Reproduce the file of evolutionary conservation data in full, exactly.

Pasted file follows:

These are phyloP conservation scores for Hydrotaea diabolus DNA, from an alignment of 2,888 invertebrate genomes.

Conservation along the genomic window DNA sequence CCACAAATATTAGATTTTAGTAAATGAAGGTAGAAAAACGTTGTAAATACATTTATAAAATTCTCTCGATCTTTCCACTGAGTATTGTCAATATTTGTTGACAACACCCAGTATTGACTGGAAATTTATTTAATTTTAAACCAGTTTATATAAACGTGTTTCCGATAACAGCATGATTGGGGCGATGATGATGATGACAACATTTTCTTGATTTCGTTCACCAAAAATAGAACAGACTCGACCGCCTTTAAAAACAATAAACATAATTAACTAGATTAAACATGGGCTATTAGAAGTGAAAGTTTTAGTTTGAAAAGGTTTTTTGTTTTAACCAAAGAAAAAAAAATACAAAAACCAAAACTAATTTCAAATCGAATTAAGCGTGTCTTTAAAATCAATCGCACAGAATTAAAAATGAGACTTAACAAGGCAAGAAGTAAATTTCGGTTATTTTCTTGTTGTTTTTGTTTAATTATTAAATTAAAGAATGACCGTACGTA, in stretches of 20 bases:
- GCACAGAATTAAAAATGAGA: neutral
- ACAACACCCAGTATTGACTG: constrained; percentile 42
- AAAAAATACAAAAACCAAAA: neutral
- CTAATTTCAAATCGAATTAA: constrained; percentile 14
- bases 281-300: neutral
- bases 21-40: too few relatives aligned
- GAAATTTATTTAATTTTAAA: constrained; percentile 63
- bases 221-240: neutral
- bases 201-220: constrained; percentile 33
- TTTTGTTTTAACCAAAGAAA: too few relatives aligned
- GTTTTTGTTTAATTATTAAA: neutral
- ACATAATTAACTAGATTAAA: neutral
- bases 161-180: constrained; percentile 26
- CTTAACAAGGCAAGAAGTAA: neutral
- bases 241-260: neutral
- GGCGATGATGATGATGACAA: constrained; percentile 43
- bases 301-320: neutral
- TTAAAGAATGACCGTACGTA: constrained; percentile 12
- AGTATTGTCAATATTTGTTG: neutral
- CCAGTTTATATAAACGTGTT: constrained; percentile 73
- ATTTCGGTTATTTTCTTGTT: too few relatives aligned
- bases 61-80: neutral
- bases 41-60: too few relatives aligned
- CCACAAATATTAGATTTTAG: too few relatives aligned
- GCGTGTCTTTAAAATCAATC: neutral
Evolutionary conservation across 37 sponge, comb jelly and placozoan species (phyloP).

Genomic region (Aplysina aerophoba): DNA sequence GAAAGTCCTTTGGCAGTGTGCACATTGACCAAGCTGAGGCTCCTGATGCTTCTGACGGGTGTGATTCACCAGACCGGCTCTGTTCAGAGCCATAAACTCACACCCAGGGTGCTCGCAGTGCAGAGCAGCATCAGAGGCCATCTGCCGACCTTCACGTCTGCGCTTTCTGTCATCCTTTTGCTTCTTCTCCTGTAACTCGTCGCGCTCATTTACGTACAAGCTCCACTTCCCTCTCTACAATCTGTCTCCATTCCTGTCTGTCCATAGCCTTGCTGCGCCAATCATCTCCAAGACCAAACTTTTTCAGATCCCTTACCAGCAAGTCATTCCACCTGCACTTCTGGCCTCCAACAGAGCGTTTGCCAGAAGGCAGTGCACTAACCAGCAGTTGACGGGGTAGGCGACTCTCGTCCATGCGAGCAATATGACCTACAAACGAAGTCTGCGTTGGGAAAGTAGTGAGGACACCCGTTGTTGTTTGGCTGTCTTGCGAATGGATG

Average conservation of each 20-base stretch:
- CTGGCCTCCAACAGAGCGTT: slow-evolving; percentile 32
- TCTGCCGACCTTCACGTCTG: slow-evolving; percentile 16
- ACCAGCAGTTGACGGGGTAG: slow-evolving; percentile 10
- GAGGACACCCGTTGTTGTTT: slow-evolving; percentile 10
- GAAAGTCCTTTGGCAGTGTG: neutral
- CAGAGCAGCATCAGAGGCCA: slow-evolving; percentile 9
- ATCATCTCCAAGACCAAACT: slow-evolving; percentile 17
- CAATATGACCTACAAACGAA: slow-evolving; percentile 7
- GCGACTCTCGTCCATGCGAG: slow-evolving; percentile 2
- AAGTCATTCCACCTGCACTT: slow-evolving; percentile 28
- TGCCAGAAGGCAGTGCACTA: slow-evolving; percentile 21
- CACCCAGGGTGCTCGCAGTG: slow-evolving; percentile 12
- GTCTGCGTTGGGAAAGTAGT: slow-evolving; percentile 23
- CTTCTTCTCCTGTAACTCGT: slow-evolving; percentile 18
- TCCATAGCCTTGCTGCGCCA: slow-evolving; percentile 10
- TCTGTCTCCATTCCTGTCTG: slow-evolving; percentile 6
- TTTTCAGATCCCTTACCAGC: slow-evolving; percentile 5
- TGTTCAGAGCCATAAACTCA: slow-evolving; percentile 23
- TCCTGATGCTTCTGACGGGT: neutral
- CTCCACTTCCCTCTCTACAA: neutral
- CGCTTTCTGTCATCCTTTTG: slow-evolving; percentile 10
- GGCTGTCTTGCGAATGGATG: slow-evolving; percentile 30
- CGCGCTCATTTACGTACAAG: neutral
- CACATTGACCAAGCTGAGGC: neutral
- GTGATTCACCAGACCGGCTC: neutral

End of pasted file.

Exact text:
These are phyloP conservation scores for Hydrotaea diabolus DNA, from an alignment of 2,888 invertebrate genomes.

Conservation along the genomic window DNA sequence CCACAAATATTAGATTTTAGTAAATGAAGGTAGAAAAACGTTGTAAATACATTTATAAAATTCTCTCGATCTTTCCACTGAGTATTGTCAATATTTGTTGACAACACCCAGTATTGACTGGAAATTTATTTAATTTTAAACCAGTTTATATAAACGTGTTTCCGATAACAGCATGATTGGGGCGATGATGATGATGACAACATTTTCTTGATTTCGTTCACCAAAAATAGAACAGACTCGACCGCCTTTAAAAACAATAAACATAATTAACTAGATTAAACATGGGCTATTAGAAGTGAAAGTTTTAGTTTGAAAAGGTTTTTTGTTTTAACCAAAGAAAAAAAAATACAAAAACCAAAACTAATTTCAAATCGAATTAAGCGTGTCTTTAAAATCAATCGCACAGAATTAAAAATGAGACTTAACAAGGCAAGAAGTAAATTTCGGTTATTTTCTTGTTGTTTTTGTTTAATTATTAAATTAAAGAATGACCGTACGTA, in stretches of 20 bases:
- GCACAGAATTAAAAATGAGA: neutral
- ACAACACCCAGTATTGACTG: constrained; percentile 42
- AAAAAATACAAAAACCAAAA: neutral
- CTAATTTCAAATCGAATTAA: constrained; percentile 14
- bases 281-300: neutral
- bases 21-40: too few relatives aligned
- GAAATTTATTTAATTTTAAA: constrained; percentile 63
- bases 221-240: neutral
- bases 201-220: constrained; percentile 33
- TTTTGTTTTAACCAAAGAAA: too few relatives aligned
- GTTTTTGTTTAATTATTAAA: neutral
- ACATAATTAACTAGATTAAA: neutral
- bases 161-180: constrained; percentile 26
- CTTAACAAGGCAAGAAGTAA: neutral
- bases 241-260: neutral
- GGCGATGATGATGATGACAA: constrained; percentile 43
- bases 301-320: neutral
- TTAAAGAATGACCGTACGTA: constrained; percentile 12
- AGTATTGTCAATATTTGTTG: neutral
- CCAGTTTATATAAACGTGTT: constrained; percentile 73
- ATTTCGGTTATTTTCTTGTT: too few relatives aligned
- bases 61-80: neutral
- bases 41-60: too few relatives aligned
- CCACAAATATTAGATTTTAG: too few relatives aligned
- GCGTGTCTTTAAAATCAATC: neutral
Evolutionary conservation across 37 sponge, comb jelly and placozoan species (phyloP).

Genomic region (Aplysina aerophoba): DNA sequence GAAAGTCCTTTGGCAGTGTGCACATTGACCAAGCTGAGGCTCCTGATGCTTCTGACGGGTGTGATTCACCAGACCGGCTCTGTTCAGAGCCATAAACTCACACCCAGGGTGCTCGCAGTGCAGAGCAGCATCAGAGGCCATCTGCCGACCTTCACGTCTGCGCTTTCTGTCATCCTTTTGCTTCTTCTCCTGTAACTCGTCGCGCTCATTTACGTACAAGCTCCACTTCCCTCTCTACAATCTGTCTCCATTCCTGTCTGTCCATAGCCTTGCTGCGCCAATCATCTCCAAGACCAAACTTTTTCAGATCCCTTACCAGCAAGTCATTCCACCTGCACTTCTGGCCTCCAACAGAGCGTTTGCCAGAAGGCAGTGCACTAACCAGCAGTTGACGGGGTAGGCGACTCTCGTCCATGCGAGCAATATGACCTACAAACGAAGTCTGCGTTGGGAAAGTAGTGAGGACACCCGTTGTTGTTTGGCTGTCTTGCGAATGGATG

Average conservation of each 20-base stretch:
- CTGGCCTCCAACAGAGCGTT: slow-evolving; percentile 32
- TCTGCCGACCTTCACGTCTG: slow-evolving; percentile 16
- ACCAGCAGTTGACGGGGTAG: slow-evolving; percentile 10
- GAGGACACCCGTTGTTGTTT: slow-evolving; percentile 10
- GAAAGTCCTTTGGCAGTGTG: neutral
- CAGAGCAGCATCAGAGGCCA: slow-evolving; percentile 9
- ATCATCTCCAAGACCAAACT: slow-evolving; percentile 17
- CAATATGACCTACAAACGAA: slow-evolving; percentile 7
- GCGACTCTCGTCCATGCGAG: slow-evolving; percentile 2
- AAGTCATTCCACCTGCACTT: slow-evolving; percentile 28
- TGCCAGAAGGCAGTGCACTA: slow-evolving; percentile 21
- CACCCAGGGTGCTCGCAGTG: slow-evolving; percentile 12
- GTCTGCGTTGGGAAAGTAGT: slow-evolving; percentile 23
- CTTCTTCTCCTGTAACTCGT: slow-evolving; percentile 18
- TCCATAGCCTTGCTGCGCCA: slow-evolving; percentile 10
- TCTGTCTCCATTCCTGTCTG: slow-evolving; percentile 6
- TTTTCAGATCCCTTACCAGC: slow-evolving; percentile 5
- TGTTCAGAGCCATAAACTCA: slow-evolving; percentile 23
- TCCTGATGCTTCTGACGGGT: neutral
- CTCCACTTCCCTCTCTACAA: neutral
- CGCTTTCTGTCATCCTTTTG: slow-evolving; percentile 10
- GGCTGTCTTGCGAATGGATG: slow-evolving; percentile 30
- CGCGCTCATTTACGTACAAG: neutral
- CACATTGACCAAGCTGAGGC: neutral
- GTGATTCACCAGACCGGCTC: neutral